Children in the comparison group of this quasi-experimental study did not enroll in the CPCs primarily because they did not live in a neighborhood of the center. Thus, geographic location rather than family motivation or other self-selection factors determined nonparticipation. Reynolds and Temple (1995) found that preschool participation can be predicted with 86% accuracy from child, family, and school-level information. Program site characteristics were the best predictors of program participation and effects persisted when they were included in the model. As shown in Table 8, some children from the original comparison group did participate in the CPC follow-on program, and they were counted as participants.13
Why did children who enrolled in the CPCs leave before the end of the program? Some parents preferred to send their children to regular school programs. They enrolled their children in preschool and kindergarten with the intention of moving to other schools afterwards. Other parents moved out of the school neighborhood due to professional (e.g., job change) or personal reasons. Children participated for six years instead of five years because of administrative selection, since six years were only offered in six schools while the remaining schools offered a maximum of five years. Thus, for the most part, children did not leave the program after kindergarten because of poor performance or because of superior performance.
Summary of Evidence in the Chicago Longitudinal Study
For the past decade, the Chicago Longitudinal Study has investigated the effects of different levels of program participation. A brief summary of previous findings is provided below. Table 9 reports some of the major findings for school achievement, grade retention, and special education placement.
Studies of the effects of preschool participation on school competence outcomes indicate that children who participated for one or two years in the CPC preschool had higher reading and math achievement test scores and lower rates of grade retention and special education placement up to age 12 (end of sixth grade) (Reynolds, 1995; Reynolds & Temple, 1995; Reynolds, Mehana, & Temple, 1995). Consistently significant differences in favor of preschool participants also have been found for parent participation in school (Reynolds, 1995) but less so for classroom adjustment (Reynolds, 1995) and children's perceived competence (Reynolds et al., 1995).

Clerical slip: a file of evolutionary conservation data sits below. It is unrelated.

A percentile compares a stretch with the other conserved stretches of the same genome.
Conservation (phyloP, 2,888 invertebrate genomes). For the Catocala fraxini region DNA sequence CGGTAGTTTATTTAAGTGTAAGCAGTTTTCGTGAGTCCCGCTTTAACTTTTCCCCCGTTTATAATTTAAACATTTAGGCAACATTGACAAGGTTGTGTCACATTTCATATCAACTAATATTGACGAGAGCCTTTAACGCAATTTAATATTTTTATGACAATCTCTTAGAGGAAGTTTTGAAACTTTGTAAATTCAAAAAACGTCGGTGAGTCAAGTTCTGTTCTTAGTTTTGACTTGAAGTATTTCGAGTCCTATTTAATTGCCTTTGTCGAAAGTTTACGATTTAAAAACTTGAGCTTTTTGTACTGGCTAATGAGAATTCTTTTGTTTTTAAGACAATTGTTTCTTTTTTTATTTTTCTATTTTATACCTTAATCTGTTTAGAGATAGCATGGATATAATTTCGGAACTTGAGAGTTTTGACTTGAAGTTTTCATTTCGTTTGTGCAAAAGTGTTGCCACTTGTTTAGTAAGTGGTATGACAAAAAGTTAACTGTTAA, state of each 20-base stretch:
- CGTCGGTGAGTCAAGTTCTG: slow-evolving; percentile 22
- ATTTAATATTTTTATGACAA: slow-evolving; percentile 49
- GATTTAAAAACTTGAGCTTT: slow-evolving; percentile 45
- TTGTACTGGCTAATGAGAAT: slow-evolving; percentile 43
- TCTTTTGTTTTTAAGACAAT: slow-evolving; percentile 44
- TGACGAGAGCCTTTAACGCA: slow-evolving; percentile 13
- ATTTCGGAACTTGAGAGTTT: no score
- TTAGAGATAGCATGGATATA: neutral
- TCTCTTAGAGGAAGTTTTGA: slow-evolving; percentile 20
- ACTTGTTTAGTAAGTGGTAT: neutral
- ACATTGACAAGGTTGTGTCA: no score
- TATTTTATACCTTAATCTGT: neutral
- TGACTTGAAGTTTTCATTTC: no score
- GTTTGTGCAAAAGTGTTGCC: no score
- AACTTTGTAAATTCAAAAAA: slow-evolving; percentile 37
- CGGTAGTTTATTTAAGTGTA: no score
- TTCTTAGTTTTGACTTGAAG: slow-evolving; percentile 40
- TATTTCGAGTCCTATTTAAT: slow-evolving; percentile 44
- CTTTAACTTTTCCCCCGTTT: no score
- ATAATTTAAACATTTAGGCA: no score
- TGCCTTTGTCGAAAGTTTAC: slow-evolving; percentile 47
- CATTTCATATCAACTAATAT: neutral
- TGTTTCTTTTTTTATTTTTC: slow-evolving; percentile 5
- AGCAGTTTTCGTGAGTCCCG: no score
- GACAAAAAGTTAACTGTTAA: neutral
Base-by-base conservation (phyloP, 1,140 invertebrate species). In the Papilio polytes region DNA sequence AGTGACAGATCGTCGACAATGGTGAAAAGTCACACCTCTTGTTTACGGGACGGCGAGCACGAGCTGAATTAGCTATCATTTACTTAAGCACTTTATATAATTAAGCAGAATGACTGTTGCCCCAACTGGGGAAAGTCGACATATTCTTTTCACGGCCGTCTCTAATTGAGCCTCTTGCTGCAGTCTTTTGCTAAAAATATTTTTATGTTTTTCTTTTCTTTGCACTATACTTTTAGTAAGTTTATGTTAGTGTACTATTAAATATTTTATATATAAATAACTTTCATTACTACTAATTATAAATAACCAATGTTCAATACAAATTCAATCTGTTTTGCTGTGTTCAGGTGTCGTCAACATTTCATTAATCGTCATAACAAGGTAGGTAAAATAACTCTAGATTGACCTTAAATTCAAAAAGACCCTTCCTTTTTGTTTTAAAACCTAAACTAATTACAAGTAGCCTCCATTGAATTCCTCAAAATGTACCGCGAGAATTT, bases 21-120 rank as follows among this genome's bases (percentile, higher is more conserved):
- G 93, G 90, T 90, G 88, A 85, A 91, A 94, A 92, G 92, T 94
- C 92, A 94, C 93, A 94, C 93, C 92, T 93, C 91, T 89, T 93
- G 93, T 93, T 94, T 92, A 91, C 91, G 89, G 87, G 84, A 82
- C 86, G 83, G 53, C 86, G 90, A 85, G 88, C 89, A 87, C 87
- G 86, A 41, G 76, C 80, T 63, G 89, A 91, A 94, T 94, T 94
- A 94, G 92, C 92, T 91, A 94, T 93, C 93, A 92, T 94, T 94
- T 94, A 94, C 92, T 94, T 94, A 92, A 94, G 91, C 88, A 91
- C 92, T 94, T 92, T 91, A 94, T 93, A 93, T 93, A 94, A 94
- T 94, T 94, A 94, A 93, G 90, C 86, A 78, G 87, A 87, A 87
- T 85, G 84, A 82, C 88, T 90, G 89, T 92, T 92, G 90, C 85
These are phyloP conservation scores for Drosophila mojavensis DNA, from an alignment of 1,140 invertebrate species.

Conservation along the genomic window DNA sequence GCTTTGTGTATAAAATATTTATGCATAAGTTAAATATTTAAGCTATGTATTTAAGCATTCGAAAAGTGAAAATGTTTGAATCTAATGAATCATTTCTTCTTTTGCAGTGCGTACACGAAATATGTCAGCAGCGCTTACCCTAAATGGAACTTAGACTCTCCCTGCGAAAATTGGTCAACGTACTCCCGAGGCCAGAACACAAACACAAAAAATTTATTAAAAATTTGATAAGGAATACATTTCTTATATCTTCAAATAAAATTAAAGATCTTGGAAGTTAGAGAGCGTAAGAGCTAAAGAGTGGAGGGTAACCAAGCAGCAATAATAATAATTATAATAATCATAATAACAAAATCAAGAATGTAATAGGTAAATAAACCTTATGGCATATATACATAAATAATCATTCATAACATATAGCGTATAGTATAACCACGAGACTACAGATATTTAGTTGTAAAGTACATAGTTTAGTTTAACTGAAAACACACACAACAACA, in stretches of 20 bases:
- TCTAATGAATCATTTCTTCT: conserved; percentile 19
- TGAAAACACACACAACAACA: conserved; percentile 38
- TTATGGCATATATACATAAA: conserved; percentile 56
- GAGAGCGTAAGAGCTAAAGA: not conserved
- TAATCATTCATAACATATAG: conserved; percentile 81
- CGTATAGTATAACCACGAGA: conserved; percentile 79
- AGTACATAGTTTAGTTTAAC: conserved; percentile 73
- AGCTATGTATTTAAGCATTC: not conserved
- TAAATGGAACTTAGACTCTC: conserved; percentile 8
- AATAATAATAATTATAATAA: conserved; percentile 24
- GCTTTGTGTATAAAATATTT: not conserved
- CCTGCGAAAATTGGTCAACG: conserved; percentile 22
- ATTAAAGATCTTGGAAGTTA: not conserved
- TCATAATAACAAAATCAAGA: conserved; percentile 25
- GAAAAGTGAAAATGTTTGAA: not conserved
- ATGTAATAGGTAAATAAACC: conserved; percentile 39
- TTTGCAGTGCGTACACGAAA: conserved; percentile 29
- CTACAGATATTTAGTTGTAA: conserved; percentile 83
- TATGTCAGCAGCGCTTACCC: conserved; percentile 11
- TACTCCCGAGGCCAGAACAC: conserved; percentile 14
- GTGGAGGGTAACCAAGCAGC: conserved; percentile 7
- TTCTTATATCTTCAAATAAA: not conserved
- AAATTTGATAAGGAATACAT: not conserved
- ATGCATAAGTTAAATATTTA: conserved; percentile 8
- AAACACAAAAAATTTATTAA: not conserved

While both one and two years of participation were found to be significantly associated with positive adjustment, the estimated effects of the second year of preschool were mixed. They were significant and educationally meaningful only for kindergarten entry and exit achievement and for special education placement in the early elementary grades (Reynolds, 1995).
Primary-grade intervention alone
Reynolds (1994) found some support for the short-term effectiveness of intervention beginning in kindergarten and continuing to third grade compared to kindergarten-only intervention. The 76 children who participated in the program from kindergarten to third grade scored higher than the 191 children in the no-treatment comparison group in reading achievement, math achievement, and had a lower rate of grade retention at the end of the program (third grade). This advantage persisted at the 1-year follow-up for reading achievement (Ms = 102.6 versus 99.6) and for grade retention (M rate = 18.7% versus 25.9%). No significant differences were detected at the 2-year follow-up for any measure.
Extended intervention to second and third grade
Recent analyses up to age 12 indicate that while preschool intervention contributes significantly to positive adjustment over time, extended intervention appears to add significantly to the effect of preschool and kindergarten intervention (Reynolds, 1994). At the end of the program in third grade and at the 2-year follow-up, duration of program participation was significantly associated with higher reading achievement, higher math achievement, and a lower rate of grade retention. Relative to program participation ceasing in kindergarten, participation that extends to second or third grade was associated with higher reading and math achievement, and lower rates of grade retention and special education placement at the 4-year follow-up. Notably, the estimated effect of participating in three years of the follow-on component was higher than participation in two years. Recent findings at age 13 supports these results (Reynolds & Temple, 1998; see also Reynolds, 1998d).
Mediators (pathways) of effects
Two studies have specifically addressed the mediators or pathways through which program participation influence later performance. Based on a subsample of children in the six original CPCs, Reynolds (1992a) found that cognitive readiness at school entry (measured by the Iowa Tests of Basic Skills) was the primary mediator of the effects of preschool participation on grade 3 achievement for children in the six original CPCs. Parent participation in school, school mobility, and teacher ratings of classroom adjustment did not directly mediate the effects of program participation. Parent participation in school mediated preschool effectiveness indirectly through school mobility.